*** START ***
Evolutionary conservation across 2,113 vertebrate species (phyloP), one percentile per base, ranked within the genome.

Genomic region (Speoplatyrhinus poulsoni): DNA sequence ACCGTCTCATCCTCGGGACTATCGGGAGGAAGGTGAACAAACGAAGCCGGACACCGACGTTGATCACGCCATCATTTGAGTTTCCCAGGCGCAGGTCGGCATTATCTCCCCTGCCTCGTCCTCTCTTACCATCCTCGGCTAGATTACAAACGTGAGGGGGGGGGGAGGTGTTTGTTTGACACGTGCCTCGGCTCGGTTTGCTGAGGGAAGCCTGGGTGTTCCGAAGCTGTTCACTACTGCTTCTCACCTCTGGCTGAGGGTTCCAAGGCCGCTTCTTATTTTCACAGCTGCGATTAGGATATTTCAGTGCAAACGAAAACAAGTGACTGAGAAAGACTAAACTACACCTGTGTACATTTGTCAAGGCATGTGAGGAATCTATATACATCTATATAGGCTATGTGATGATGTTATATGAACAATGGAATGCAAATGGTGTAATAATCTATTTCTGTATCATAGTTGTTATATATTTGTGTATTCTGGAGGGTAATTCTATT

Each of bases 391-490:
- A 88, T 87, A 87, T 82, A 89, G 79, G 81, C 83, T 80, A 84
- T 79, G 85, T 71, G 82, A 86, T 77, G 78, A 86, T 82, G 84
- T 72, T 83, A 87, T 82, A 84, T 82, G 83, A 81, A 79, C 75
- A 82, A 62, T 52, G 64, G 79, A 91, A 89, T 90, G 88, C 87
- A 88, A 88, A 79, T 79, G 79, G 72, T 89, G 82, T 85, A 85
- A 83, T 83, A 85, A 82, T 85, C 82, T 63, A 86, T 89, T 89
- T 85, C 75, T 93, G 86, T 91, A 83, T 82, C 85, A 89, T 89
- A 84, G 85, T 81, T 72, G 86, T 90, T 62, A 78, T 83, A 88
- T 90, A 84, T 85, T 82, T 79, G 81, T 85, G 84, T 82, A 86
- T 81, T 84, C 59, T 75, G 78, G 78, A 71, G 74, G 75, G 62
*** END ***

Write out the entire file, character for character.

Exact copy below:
Evolutionary conservation across 2,113 vertebrate species (phyloP), one percentile per base, ranked within the genome.

Genomic region (Speoplatyrhinus poulsoni): DNA sequence ACCGTCTCATCCTCGGGACTATCGGGAGGAAGGTGAACAAACGAAGCCGGACACCGACGTTGATCACGCCATCATTTGAGTTTCCCAGGCGCAGGTCGGCATTATCTCCCCTGCCTCGTCCTCTCTTACCATCCTCGGCTAGATTACAAACGTGAGGGGGGGGGGAGGTGTTTGTTTGACACGTGCCTCGGCTCGGTTTGCTGAGGGAAGCCTGGGTGTTCCGAAGCTGTTCACTACTGCTTCTCACCTCTGGCTGAGGGTTCCAAGGCCGCTTCTTATTTTCACAGCTGCGATTAGGATATTTCAGTGCAAACGAAAACAAGTGACTGAGAAAGACTAAACTACACCTGTGTACATTTGTCAAGGCATGTGAGGAATCTATATACATCTATATAGGCTATGTGATGATGTTATATGAACAATGGAATGCAAATGGTGTAATAATCTATTTCTGTATCATAGTTGTTATATATTTGTGTATTCTGGAGGGTAATTCTATT

Each of bases 391-490:
- A 88, T 87, A 87, T 82, A 89, G 79, G 81, C 83, T 80, A 84
- T 79, G 85, T 71, G 82, A 86, T 77, G 78, A 86, T 82, G 84
- T 72, T 83, A 87, T 82, A 84, T 82, G 83, A 81, A 79, C 75
- A 82, A 62, T 52, G 64, G 79, A 91, A 89, T 90, G 88, C 87
- A 88, A 88, A 79, T 79, G 79, G 72, T 89, G 82, T 85, A 85
- A 83, T 83, A 85, A 82, T 85, C 82, T 63, A 86, T 89, T 89
- T 85, C 75, T 93, G 86, T 91, A 83, T 82, C 85, A 89, T 89
- A 84, G 85, T 81, T 72, G 86, T 90, T 62, A 78, T 83, A 88
- T 90, A 84, T 85, T 82, T 79, G 81, T 85, G 84, T 82, A 86
- T 81, T 84, C 59, T 75, G 78, G 78, A 71, G 74, G 75, G 62